Wood rot is one of the most damaging forces on household wood in the world. Approximately 20 billion board feet of timber is destroyed by wood rot in the United States each year– far more than is damaged annually by fire! Replacement wood used to repair damage caused by wood rot accounts for almost 10 percent of the annual wood production in the U.S. alone.
What is Wood Rot?
Wood rot, also known as dry rot or brown rot, is wood decay caused by fungi. When rot occurs, the fungi break down the components which give the wood strength and resilience. The wood is left weakened and brittle, often with a blocky appearance. Rot will only affect timber that is damp, typically with a moisture content in excess of 20 percent.
While it’s caused by tiny organisms, wood rot can cause large amounts of damage if not promptly repaired or replaced. The following information is a brief overview of wood rot and how it can affect you.
- Although rot can occur in many places, the most common include bathrooms, decks, siding, crawlspaces, poorly designed and/or installed roofs, and around windows, sliding glass doors, and areas that contact soil.
- We live in an area with extreme climactic variations, this can damage wood and create an ideal breeding ground for the fungi.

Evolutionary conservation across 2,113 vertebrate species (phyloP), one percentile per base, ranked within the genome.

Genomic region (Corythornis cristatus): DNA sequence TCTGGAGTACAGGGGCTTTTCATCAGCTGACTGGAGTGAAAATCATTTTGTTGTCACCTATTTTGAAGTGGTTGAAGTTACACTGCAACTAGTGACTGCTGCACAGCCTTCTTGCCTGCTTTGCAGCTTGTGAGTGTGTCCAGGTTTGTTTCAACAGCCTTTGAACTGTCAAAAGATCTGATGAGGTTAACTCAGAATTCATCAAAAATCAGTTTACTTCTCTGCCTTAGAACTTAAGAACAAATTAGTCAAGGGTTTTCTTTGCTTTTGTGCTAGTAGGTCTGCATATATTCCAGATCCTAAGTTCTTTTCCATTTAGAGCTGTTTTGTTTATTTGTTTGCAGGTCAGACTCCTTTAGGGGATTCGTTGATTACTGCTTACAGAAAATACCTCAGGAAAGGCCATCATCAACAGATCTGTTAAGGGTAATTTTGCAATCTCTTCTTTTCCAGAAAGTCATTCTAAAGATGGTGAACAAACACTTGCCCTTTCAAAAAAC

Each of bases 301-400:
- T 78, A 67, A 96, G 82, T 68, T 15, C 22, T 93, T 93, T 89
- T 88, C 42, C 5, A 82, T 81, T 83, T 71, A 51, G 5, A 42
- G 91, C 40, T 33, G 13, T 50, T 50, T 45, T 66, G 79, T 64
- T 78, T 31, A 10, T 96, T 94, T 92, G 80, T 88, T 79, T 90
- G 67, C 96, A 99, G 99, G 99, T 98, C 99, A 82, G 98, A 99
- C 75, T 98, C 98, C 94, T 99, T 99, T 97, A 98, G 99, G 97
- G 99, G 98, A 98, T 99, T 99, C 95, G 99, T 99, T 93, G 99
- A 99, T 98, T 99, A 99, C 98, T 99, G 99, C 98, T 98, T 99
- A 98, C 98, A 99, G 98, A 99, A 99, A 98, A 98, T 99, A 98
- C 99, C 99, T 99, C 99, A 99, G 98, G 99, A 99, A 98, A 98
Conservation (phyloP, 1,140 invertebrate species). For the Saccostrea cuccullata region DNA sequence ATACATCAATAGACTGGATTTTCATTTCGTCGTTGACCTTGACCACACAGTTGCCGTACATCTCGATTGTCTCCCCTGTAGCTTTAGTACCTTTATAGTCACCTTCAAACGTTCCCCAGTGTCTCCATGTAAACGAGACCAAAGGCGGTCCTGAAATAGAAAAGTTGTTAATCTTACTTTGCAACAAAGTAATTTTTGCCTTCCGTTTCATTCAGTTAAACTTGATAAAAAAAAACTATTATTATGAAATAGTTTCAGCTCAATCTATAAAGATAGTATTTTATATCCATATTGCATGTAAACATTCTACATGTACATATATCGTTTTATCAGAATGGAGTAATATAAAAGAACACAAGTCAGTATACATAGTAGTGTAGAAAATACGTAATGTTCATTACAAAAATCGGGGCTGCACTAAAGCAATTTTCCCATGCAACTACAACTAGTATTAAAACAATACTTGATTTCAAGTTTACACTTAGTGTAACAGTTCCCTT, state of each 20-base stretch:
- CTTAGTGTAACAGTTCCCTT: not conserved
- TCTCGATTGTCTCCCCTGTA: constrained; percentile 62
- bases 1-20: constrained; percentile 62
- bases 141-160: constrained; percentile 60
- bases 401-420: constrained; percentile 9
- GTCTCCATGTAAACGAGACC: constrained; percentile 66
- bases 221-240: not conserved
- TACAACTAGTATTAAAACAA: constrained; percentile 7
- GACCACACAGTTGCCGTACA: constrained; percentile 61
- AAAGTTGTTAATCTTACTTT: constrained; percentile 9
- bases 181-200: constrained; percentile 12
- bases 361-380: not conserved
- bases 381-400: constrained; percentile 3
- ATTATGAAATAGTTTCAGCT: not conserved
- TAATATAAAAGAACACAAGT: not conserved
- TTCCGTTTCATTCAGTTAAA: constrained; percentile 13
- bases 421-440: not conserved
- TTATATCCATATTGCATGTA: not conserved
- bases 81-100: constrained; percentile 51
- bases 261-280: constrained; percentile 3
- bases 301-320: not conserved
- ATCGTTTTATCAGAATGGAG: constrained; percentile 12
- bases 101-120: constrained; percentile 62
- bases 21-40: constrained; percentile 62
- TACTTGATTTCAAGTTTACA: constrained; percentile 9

- Failing to remove the rot-infested wood will result in the fungus spreading and causing additional damage. It could even provide an ideal habitat for pests that will compound the damage.
- Damage can be confused with that caused by carpenter ants or termites. You can spot the former by the presence of clean cavities where the pests have removed wood and/or by spotting the insects themselves.
As you inspect your house, you should actively look for rot. It’s not always obvious; rot may occur below the outer surface of wood and underneath intact layers of paint.
If you suspect rot, use your fingers to press on wood surfaces and see if they feel soft or crumble easily. Use an awl or a knife to probe wood framing members. Typical trouble spots include:
- Where two pieces of trim meet.
- Siding butt joints, and where siding meets trim.
- Horizontal surfaces, such as window sills, door thresholds, and railings.
- Deck support posts.
- Exterior stair stringers that support steps.
- Fascia behind leaking gutters.
Preventing rot is simple. Do your best to limit exposure of wood in your home to moisture with these steps:
- Siding – Have wood siding sealed properly.
- Painting – Make sure any wood for outdoor use is primed on all 6 sides before painting.
- Roofing – Have your roof checked once a year to identify and prevent and potential water damage, mold, or dry rot. Install gutters to direct rainwater away from your home’s walls and foundation.
- Plumbing – Dry rot is commonly caused by plumbing leaks. Check underneath vanities and cabinets and around toilets for leaks. If you find any, have them repaired ASAP.
- Ventilation – Make sure your bathrooms, attic, and kitchen have proper ventilation installed to remove excess moisture from the air.
- Deck – Have your deck properly sealed. If you build your deck, have it built at a slight slope so water will shed easily.
- Landscaping – Position lawn sprinklers so that they do not spray onto your home’s exterior trim.